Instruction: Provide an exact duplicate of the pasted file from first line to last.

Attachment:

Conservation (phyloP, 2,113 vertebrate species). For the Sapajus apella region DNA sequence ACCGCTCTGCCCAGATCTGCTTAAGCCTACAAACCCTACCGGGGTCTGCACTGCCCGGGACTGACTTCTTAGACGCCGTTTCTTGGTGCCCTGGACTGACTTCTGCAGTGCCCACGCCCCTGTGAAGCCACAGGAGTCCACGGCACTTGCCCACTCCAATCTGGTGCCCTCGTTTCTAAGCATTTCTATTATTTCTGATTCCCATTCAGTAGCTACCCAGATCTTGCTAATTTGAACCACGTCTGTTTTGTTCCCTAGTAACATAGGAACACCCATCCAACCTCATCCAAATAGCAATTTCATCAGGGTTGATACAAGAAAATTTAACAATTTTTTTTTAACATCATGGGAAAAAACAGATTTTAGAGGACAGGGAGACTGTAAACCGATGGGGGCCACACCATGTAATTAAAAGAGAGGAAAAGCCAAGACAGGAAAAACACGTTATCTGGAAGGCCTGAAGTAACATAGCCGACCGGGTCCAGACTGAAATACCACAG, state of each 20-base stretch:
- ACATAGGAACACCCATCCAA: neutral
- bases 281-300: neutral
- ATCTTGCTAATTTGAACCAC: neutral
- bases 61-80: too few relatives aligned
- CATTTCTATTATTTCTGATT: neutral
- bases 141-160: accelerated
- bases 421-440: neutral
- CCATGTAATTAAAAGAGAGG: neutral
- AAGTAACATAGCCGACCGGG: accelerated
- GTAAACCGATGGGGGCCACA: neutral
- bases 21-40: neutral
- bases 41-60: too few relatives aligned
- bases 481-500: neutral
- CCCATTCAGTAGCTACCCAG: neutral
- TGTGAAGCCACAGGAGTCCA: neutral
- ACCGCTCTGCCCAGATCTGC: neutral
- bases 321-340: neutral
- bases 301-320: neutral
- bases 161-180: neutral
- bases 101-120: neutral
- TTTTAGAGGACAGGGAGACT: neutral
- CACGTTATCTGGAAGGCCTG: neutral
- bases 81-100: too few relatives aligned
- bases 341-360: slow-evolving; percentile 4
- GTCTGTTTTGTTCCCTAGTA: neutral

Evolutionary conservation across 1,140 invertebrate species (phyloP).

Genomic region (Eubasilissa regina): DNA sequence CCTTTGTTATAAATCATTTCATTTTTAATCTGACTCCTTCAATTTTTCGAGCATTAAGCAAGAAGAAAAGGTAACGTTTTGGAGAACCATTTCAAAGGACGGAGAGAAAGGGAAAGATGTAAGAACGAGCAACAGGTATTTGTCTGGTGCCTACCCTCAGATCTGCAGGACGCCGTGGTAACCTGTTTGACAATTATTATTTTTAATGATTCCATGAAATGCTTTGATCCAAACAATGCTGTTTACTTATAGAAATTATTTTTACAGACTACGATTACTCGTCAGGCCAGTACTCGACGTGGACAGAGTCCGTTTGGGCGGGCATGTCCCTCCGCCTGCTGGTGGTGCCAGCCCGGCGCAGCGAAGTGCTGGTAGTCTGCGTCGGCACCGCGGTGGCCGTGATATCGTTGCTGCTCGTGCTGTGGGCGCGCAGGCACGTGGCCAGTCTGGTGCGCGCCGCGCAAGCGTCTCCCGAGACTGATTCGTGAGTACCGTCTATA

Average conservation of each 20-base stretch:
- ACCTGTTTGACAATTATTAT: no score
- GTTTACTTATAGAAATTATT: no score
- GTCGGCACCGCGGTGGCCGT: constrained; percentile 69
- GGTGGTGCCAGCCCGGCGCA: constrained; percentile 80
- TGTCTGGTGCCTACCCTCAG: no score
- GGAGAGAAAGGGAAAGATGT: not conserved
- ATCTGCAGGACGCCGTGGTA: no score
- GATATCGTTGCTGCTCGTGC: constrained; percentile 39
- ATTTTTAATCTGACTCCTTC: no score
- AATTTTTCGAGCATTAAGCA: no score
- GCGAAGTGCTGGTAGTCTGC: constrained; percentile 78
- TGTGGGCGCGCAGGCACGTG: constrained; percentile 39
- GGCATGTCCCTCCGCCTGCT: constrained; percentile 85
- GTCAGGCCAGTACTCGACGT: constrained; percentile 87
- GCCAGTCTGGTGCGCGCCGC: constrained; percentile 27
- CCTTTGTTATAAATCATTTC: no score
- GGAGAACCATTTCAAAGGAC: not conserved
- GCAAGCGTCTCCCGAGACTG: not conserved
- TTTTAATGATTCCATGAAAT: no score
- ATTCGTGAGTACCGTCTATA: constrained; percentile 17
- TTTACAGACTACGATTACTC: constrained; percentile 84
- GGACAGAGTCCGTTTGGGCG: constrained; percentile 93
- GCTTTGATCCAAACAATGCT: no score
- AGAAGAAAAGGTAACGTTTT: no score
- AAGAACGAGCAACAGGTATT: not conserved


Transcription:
Conservation (phyloP, 2,113 vertebrate species). For the Sapajus apella region DNA sequence ACCGCTCTGCCCAGATCTGCTTAAGCCTACAAACCCTACCGGGGTCTGCACTGCCCGGGACTGACTTCTTAGACGCCGTTTCTTGGTGCCCTGGACTGACTTCTGCAGTGCCCACGCCCCTGTGAAGCCACAGGAGTCCACGGCACTTGCCCACTCCAATCTGGTGCCCTCGTTTCTAAGCATTTCTATTATTTCTGATTCCCATTCAGTAGCTACCCAGATCTTGCTAATTTGAACCACGTCTGTTTTGTTCCCTAGTAACATAGGAACACCCATCCAACCTCATCCAAATAGCAATTTCATCAGGGTTGATACAAGAAAATTTAACAATTTTTTTTTAACATCATGGGAAAAAACAGATTTTAGAGGACAGGGAGACTGTAAACCGATGGGGGCCACACCATGTAATTAAAAGAGAGGAAAAGCCAAGACAGGAAAAACACGTTATCTGGAAGGCCTGAAGTAACATAGCCGACCGGGTCCAGACTGAAATACCACAG, state of each 20-base stretch:
- ACATAGGAACACCCATCCAA: neutral
- bases 281-300: neutral
- ATCTTGCTAATTTGAACCAC: neutral
- bases 61-80: too few relatives aligned
- CATTTCTATTATTTCTGATT: neutral
- bases 141-160: accelerated
- bases 421-440: neutral
- CCATGTAATTAAAAGAGAGG: neutral
- AAGTAACATAGCCGACCGGG: accelerated
- GTAAACCGATGGGGGCCACA: neutral
- bases 21-40: neutral
- bases 41-60: too few relatives aligned
- bases 481-500: neutral
- CCCATTCAGTAGCTACCCAG: neutral
- TGTGAAGCCACAGGAGTCCA: neutral
- ACCGCTCTGCCCAGATCTGC: neutral
- bases 321-340: neutral
- bases 301-320: neutral
- bases 161-180: neutral
- bases 101-120: neutral
- TTTTAGAGGACAGGGAGACT: neutral
- CACGTTATCTGGAAGGCCTG: neutral
- bases 81-100: too few relatives aligned
- bases 341-360: slow-evolving; percentile 4
- GTCTGTTTTGTTCCCTAGTA: neutral

Evolutionary conservation across 1,140 invertebrate species (phyloP).

Genomic region (Eubasilissa regina): DNA sequence CCTTTGTTATAAATCATTTCATTTTTAATCTGACTCCTTCAATTTTTCGAGCATTAAGCAAGAAGAAAAGGTAACGTTTTGGAGAACCATTTCAAAGGACGGAGAGAAAGGGAAAGATGTAAGAACGAGCAACAGGTATTTGTCTGGTGCCTACCCTCAGATCTGCAGGACGCCGTGGTAACCTGTTTGACAATTATTATTTTTAATGATTCCATGAAATGCTTTGATCCAAACAATGCTGTTTACTTATAGAAATTATTTTTACAGACTACGATTACTCGTCAGGCCAGTACTCGACGTGGACAGAGTCCGTTTGGGCGGGCATGTCCCTCCGCCTGCTGGTGGTGCCAGCCCGGCGCAGCGAAGTGCTGGTAGTCTGCGTCGGCACCGCGGTGGCCGTGATATCGTTGCTGCTCGTGCTGTGGGCGCGCAGGCACGTGGCCAGTCTGGTGCGCGCCGCGCAAGCGTCTCCCGAGACTGATTCGTGAGTACCGTCTATA

Average conservation of each 20-base stretch:
- ACCTGTTTGACAATTATTAT: no score
- GTTTACTTATAGAAATTATT: no score
- GTCGGCACCGCGGTGGCCGT: constrained; percentile 69
- GGTGGTGCCAGCCCGGCGCA: constrained; percentile 80
- TGTCTGGTGCCTACCCTCAG: no score
- GGAGAGAAAGGGAAAGATGT: not conserved
- ATCTGCAGGACGCCGTGGTA: no score
- GATATCGTTGCTGCTCGTGC: constrained; percentile 39
- ATTTTTAATCTGACTCCTTC: no score
- AATTTTTCGAGCATTAAGCA: no score
- GCGAAGTGCTGGTAGTCTGC: constrained; percentile 78
- TGTGGGCGCGCAGGCACGTG: constrained; percentile 39
- GGCATGTCCCTCCGCCTGCT: constrained; percentile 85
- GTCAGGCCAGTACTCGACGT: constrained; percentile 87
- GCCAGTCTGGTGCGCGCCGC: constrained; percentile 27
- CCTTTGTTATAAATCATTTC: no score
- GGAGAACCATTTCAAAGGAC: not conserved
- GCAAGCGTCTCCCGAGACTG: not conserved
- TTTTAATGATTCCATGAAAT: no score
- ATTCGTGAGTACCGTCTATA: constrained; percentile 17
- TTTACAGACTACGATTACTC: constrained; percentile 84
- GGACAGAGTCCGTTTGGGCG: constrained; percentile 93
- GCTTTGATCCAAACAATGCT: no score
- AGAAGAAAAGGTAACGTTTT: no score
- AAGAACGAGCAACAGGTATT: not conserved